Coppola wielded a vast number of tools in crafting this film, directed a diverse range of great talent, brought a great range of influences together in a work of singular, remarkable cohesion. Unlike Guy Maddin's ironic and superficial use of silent film styles and German Expressionism, Coppola understands and can speak the old language fluently. The shadows that seem alive in Dracula's castle, the inexplicable distortions of physical reality, the evident, strange life possessed by all manner of dead things who seem to express themselves based on dream logic but in the waking world. Like in Vampyr, which Coppola directly pays homage to in Dracula's independently moving shadow, there's a basic sense of wrongness permeating the living air in Dracula's domain. As Harker says in the book, "I am all in a sea of wonders. I doubt. I fear. I think strange things, which I dare not confess to my own soul."
Coppola avoids cgi and even blue screen, almost exclusively using physical effects like trap doors and forced perspective. He borrows a bit from Cocteau's Orphee tricking the viewer as to the actual orientation of the camera in order to make it seem as though a character falls sideways or climbs straight down. He uses a moment from Cocteau's Belle et la Bete when Dracula turns Mina's tears into diamonds, helping give the impression, as Cocteau gave to the Beast, that the limits and nature of Dracula's powers are beyond our understanding even as they seem to feed off our perspective.
The beautiful and strange costume designs by Eiko Ishioka confer an individuality to character and compliment the mood in a way rare for a period film. The beautiful sets and art direction are much the same way--stylised and lived in, clear reflections of an aesthetic will while also appearing to have been affected by time and use.
And then there's Wojciech Kilar's score, which would have been great even without everything else that's amazing about this movie, throbbing repetitions of themes itself like impulses to sex and war, pushing up the frail floorboards of modern morality, perfectly complimenting the story.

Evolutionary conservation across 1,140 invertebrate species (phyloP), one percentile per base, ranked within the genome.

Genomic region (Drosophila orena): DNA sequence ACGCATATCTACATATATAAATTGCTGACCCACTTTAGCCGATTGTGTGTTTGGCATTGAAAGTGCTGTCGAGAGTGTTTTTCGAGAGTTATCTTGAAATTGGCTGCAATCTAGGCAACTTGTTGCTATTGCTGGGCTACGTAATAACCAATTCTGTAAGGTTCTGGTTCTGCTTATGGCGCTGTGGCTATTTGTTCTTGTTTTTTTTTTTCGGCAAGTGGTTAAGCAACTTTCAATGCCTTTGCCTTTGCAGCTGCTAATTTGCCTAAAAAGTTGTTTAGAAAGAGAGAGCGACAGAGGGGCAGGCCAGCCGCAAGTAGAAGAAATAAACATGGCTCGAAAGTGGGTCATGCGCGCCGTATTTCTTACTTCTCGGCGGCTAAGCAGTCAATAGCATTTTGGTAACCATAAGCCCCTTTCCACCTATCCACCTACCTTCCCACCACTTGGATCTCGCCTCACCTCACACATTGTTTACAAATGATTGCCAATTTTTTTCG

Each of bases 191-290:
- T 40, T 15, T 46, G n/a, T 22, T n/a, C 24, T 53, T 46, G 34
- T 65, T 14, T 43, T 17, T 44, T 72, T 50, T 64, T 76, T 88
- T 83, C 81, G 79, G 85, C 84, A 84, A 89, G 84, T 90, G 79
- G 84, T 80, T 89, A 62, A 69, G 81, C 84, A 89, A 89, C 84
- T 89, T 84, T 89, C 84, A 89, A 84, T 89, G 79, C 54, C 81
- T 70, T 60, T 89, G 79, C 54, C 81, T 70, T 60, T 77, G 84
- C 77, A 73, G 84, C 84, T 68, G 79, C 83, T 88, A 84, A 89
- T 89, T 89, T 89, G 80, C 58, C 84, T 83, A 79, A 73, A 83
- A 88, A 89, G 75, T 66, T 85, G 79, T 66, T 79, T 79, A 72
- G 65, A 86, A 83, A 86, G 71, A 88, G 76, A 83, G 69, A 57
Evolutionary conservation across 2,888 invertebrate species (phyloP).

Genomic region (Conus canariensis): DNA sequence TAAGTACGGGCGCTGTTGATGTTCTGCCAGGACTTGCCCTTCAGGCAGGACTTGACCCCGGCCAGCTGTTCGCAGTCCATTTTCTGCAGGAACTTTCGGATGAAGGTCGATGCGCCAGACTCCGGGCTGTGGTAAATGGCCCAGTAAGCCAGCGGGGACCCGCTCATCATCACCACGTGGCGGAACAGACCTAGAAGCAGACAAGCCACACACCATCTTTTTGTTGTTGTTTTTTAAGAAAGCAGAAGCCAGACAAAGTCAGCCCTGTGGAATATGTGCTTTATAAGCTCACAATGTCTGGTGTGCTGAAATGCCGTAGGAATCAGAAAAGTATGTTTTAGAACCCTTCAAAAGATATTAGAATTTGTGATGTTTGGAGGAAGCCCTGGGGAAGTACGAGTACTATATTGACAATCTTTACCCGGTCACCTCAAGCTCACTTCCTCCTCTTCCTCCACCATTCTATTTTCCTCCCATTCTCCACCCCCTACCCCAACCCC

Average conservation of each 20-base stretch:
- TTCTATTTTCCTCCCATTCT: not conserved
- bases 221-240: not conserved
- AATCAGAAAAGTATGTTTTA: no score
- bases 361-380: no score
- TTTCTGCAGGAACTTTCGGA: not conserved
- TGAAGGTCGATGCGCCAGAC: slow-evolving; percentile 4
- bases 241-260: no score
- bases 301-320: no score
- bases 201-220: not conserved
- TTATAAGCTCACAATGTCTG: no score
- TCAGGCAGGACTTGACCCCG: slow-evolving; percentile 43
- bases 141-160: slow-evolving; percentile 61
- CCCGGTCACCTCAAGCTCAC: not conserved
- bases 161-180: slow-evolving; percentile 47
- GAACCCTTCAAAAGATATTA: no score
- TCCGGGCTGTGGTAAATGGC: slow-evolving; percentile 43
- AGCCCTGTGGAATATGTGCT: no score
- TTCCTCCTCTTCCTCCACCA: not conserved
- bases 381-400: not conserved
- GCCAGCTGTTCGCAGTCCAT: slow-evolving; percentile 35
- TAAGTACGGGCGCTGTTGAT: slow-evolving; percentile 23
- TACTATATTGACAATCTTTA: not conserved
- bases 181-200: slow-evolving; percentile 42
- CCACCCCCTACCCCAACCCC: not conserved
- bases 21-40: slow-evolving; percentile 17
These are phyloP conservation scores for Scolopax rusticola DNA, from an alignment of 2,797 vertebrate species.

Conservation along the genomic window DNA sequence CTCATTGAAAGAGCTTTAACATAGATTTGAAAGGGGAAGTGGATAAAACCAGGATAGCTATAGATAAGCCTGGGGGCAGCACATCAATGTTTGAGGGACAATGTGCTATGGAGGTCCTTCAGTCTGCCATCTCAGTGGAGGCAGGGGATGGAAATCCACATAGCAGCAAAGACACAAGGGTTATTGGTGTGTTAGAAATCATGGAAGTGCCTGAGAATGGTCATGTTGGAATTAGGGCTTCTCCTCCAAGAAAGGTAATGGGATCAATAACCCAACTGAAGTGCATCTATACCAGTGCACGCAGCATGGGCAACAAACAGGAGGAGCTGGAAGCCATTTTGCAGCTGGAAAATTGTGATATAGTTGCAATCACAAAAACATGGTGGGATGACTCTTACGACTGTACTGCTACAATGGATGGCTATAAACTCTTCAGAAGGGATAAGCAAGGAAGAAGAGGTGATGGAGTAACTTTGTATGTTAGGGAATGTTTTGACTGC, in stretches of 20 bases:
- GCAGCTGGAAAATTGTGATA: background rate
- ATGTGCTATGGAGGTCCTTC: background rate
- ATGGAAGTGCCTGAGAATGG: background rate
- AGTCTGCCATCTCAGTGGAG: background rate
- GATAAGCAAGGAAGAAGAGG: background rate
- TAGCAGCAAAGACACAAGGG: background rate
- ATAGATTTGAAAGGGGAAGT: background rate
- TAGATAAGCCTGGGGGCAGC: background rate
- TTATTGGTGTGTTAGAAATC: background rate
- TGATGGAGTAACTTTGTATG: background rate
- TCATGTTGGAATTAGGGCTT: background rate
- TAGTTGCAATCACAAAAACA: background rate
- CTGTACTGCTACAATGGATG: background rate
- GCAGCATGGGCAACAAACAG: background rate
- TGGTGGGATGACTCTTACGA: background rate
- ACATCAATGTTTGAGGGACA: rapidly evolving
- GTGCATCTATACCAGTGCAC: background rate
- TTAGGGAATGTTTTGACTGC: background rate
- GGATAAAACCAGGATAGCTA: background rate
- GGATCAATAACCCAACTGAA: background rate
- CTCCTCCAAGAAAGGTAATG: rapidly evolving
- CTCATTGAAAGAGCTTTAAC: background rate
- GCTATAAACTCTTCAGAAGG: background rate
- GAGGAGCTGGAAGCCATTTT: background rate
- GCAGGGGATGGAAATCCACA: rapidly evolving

Twitter Sonnet #470
Dominant rhinoceros tobacco
Plugs the soil with the spidery comb.
Gelatinous clouds cram the Texaco
With the raindrops of an oily poem.
Pig shaped cases contain the brief bacon.
Graves are balded by the sudden wig ghoul.
Vegetable gods are too soon forsaken.
No no, the beet juice is the life, Dracul.
Naga's negligee grants gratuitous
Access for her languid tentacle twitch.
Snakes who cosplay as Scylla must practice
Robot humanoid Walt Disney face switch.
Vinegar storms enliven the soil.
Elephant pills are made without oil.
Current Music: "Downtown Train" - Tom Waits
It's hideously flawed. But so very very pretty.
Being English, I just can't get past the 'English' accents. And who keeps hiring Keanu Reeves for things?
January 25th, 2013 06:09 pm (UTC)||
Being English, I just can't get past the 'English' accents.
It seems incredible listening to him, but Keanu Reeves actually grew up with an English mother and has British citizenship. Which I suppose makes it all the more amazing that he blows it. I actually don't find Tom Waits' or Winona Ryder's accents too distracting, though Coppola himself complained in the commentary how disconnected Ryder was from the role. But she looks great in that red dress.
And who keeps hiring Keanu Reeves for things?
And for good things--he was in Dangerous Liaisons around the same time. I always suspected it was because he was loveable and/or admirable in his personal life, and after what I've since read about how much he gives to charity, how humbly he lives, and how much tragedy has been in his life, it makes sense to me. Still, he doesn't get the kind of work he used to, so I guess maybe people are learning it's still better to get the right man for the job.